Perhaps that is the genius of Luke’s story of the King of the Jews, of the messiah, of God’s promise to turn the world right-side-up: Jesus does not accomplish this task.  To be plain about things, Jesus fails.  As a result, God’s promises are endangered, and since God functions in the world essential as a promise (of life, of wholeness, of forgiveness, of being a very present help in time of trouble, this endangers God as well.  Luke tells a masterful story of a messiah who does not achieve mastery.

I am attracted to this reading of the crucifixion/coronation scene in Luke’s story.  I also fear it.

Such readings are tempted to make peace with a world in which swastikas are spray-painted on synagogues, and mosques, and churches as announcements of a successful revolution.  Such readings find a way to ruefully accept calls to kill cops.  Such readings go into convenience stores, see men rip hijabs off young Muslim women, and decide that this is a good time to inspect the potato chips even more closely, and in silence.  Regardless of your political inclinations and decisions, we are likely to agree that such things are simply wrong.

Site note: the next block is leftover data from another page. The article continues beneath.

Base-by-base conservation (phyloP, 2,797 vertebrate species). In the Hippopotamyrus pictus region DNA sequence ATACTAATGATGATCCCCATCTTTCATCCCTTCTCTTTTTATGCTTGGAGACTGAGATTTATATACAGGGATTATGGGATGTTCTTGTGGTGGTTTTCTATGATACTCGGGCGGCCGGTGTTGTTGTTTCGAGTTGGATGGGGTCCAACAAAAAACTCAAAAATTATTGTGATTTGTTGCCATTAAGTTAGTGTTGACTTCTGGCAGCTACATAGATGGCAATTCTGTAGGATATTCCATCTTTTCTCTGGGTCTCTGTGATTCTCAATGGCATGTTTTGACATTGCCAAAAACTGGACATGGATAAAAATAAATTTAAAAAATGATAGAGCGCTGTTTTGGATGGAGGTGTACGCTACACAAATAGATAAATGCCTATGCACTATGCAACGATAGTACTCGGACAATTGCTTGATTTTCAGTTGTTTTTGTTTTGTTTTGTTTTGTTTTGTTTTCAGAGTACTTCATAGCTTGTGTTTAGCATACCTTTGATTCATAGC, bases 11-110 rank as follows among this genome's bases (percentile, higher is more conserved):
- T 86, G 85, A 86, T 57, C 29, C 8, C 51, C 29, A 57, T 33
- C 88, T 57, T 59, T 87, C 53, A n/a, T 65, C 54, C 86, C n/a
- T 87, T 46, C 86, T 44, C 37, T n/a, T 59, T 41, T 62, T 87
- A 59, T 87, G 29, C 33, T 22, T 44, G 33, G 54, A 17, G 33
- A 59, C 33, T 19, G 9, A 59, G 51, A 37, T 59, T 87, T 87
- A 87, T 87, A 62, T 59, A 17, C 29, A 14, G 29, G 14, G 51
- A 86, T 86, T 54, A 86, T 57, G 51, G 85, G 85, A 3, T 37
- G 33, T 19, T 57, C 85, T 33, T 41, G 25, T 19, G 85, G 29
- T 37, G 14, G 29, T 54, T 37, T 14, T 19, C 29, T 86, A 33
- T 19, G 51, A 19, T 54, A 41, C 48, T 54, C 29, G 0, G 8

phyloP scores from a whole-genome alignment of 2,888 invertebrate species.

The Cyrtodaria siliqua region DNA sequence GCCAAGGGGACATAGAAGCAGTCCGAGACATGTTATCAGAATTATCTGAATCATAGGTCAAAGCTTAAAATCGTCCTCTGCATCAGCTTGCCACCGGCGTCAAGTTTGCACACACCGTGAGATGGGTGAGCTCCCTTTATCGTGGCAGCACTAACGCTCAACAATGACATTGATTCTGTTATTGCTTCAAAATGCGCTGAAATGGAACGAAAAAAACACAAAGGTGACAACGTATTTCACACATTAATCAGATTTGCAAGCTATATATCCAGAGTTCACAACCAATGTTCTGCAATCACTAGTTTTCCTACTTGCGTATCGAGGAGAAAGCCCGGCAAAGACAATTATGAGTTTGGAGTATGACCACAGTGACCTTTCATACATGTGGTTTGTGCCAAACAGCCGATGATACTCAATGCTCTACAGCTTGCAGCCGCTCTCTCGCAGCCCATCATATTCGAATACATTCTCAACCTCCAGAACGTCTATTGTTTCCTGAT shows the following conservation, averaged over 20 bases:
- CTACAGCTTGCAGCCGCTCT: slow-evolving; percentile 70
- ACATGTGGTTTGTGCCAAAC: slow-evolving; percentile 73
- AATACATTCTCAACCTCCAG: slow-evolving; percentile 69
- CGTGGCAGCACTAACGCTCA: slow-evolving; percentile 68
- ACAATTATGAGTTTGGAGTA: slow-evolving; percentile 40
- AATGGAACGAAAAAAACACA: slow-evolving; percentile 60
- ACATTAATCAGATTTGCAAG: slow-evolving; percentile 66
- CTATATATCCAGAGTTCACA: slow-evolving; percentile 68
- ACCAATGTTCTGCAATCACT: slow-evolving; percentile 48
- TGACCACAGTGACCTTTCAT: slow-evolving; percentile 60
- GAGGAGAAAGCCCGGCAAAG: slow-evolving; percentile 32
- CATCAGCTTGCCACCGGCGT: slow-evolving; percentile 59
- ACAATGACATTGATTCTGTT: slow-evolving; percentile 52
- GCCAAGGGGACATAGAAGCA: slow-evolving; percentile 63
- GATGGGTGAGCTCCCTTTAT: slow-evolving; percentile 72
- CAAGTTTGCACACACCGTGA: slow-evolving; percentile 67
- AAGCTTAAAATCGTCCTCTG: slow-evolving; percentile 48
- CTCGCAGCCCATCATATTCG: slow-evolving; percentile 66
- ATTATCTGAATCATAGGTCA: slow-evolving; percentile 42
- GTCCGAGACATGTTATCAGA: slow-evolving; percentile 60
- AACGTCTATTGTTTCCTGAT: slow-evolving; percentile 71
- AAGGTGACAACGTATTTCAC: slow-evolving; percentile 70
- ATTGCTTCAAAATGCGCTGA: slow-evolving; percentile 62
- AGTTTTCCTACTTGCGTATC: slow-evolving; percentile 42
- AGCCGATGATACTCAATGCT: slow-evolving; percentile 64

Perhaps that is the function of stories of messiah, Luke’s included: we are given a glimpse of the “acceptable year of the Lord,” a vision of a world in which no child starves, a “hard, aching love for what the world could be and always should be, but now is not” (to quote Tim O’Brien).  But proper stories of messiah leave us, if we are honest, without the means to establish mastery, to attempt total control.

But we are stirred to discontent.  And out of discontent come people who are not silent in the convenience store.  Or if it is not a convenience store, then it is a political caucus.  Or if it is not a political caucus, then it is a kindergarten classroom, or an emergency room, or a boardroom, or a job site.  Such people change the world.

That might be what is meant by the Body of Christ, the physical, and very real, presence of messiah in the world.